Greenpeace: activists or attention seekers?
LIMA — The development of the world is creating changes that cannot be reversed. Governments are likely to oversee the sustainability necessary to grow without destroying our planet. Every year we can observe the affect it is taking on the climate and everywhere in the globe.
Due to this, several activism groups exist. One of the bigger ones, Greenpeace, has a significant amount of focus on trying to get a message to the people to try to force their governments to take this matter more seriously. Their actions around the world demonstrate this strong position, and the conflict between them and several governments show that they are not willing to back down from a fight.
There is however, or at least it must exist, a limit to what they should do. The mere fact that they are activist does not entitle them to break laws without any consequences. They also need to be held accountable for their mistakes.
In the beginning of the month, several Greenpeace activists broke into a UNESCO World Heritage site in Peru, the Nazca lines. They were attempting to get a message about our habits and the fact that we as a society need to change to have a future. They did so during a United Nations climate talks in Peru.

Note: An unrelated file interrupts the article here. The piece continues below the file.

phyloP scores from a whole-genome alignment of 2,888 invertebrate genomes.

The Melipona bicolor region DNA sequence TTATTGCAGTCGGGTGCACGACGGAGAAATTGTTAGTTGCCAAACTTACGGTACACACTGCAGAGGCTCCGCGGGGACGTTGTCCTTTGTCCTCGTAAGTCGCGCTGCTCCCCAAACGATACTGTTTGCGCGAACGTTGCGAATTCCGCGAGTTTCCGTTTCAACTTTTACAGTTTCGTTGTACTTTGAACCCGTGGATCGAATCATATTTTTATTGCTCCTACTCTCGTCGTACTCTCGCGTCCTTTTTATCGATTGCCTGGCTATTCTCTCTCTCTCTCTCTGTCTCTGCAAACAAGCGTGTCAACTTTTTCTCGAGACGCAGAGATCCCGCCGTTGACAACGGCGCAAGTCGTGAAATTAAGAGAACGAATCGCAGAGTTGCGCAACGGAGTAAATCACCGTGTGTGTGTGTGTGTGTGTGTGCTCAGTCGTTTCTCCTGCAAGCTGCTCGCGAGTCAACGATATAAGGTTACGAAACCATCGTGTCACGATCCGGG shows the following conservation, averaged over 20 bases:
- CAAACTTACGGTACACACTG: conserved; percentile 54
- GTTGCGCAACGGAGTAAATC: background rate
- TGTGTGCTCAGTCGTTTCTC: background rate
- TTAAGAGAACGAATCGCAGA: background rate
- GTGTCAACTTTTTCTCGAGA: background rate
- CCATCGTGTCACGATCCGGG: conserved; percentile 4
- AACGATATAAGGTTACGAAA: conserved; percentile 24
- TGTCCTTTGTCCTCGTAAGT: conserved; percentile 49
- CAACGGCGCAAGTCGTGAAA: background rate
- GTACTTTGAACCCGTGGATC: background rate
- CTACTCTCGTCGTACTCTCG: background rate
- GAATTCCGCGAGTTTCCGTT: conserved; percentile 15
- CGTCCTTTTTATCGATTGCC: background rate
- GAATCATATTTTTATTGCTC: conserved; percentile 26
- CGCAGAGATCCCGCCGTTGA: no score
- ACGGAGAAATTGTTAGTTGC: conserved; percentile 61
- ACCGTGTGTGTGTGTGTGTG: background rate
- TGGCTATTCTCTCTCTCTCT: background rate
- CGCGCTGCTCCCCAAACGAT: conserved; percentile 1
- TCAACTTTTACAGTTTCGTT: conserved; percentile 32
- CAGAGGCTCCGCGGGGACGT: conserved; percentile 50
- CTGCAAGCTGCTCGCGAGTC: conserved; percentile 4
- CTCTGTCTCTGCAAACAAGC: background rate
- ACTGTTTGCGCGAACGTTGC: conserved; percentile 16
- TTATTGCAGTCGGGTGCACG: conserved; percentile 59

Their point was completely overlooked by their actions. Although they were seeking to send a positive and necessary message through, they failed to respect the people of Peru and their heritage. The stunt done by those activists could have caused irreparable damage to one of Peru’s most famous and ancient sightseeing attractions.
Greenpeace director, Kumi Naidoo recognised their mistake and apologised for it, stating that “Greenpeace should never have done the activity at the Nazca Lines. We made a mistake. We must now commit our full attention to making amends. This is not who we are. This is not what we stand for. I hope that we will make sure that we will strengthen our systems and our way of working that such a thing will be impossible for anybody associated with Greenpeace to ever conceptualise in the future”.
It is important to keep in mind that the means through each you send your message is as important if not more, than the message itself. Greenpeace actions in this case have proven that their care for the world applies only to what they consider important. Which poses the question about the acts of the organisation: are they really seeking a better world or just attention?
— Julia Baldanza, Editor (South America)
Image Courtesy: Alex Carvalho(https://www.flickr.com/photos/alexcarvalho/7345552414) , Licensed under the Creative Commons Attribution-ShareAlike 2.0 Generic | Flickr